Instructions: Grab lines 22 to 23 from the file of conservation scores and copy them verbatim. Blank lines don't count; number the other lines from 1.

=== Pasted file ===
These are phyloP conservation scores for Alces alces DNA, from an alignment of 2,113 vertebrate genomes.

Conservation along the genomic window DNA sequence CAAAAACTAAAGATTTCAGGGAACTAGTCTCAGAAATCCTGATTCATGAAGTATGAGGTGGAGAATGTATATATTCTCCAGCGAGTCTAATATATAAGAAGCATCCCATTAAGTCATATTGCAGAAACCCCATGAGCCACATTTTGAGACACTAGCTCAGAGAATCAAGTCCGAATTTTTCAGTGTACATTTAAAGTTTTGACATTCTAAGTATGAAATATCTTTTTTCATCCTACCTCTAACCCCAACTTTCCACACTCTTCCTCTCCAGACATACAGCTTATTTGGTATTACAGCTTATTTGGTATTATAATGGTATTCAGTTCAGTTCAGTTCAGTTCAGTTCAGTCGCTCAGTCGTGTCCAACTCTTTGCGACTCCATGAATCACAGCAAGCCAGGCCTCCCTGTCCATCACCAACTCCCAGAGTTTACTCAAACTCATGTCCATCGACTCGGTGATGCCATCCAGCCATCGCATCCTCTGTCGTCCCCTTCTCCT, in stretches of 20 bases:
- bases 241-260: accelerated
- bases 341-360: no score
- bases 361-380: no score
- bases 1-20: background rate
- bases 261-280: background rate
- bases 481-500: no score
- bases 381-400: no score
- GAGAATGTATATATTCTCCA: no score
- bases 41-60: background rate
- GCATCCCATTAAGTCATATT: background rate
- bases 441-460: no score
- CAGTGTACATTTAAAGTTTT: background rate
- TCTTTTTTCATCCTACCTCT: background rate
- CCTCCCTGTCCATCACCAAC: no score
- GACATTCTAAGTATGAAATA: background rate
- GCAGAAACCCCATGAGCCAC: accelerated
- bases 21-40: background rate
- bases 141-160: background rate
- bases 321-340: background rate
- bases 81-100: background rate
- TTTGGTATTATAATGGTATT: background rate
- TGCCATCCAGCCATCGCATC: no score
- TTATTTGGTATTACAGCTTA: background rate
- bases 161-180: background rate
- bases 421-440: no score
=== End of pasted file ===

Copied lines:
- bases 81-100: background rate
- TTTGGTATTATAATGGTATT: background rate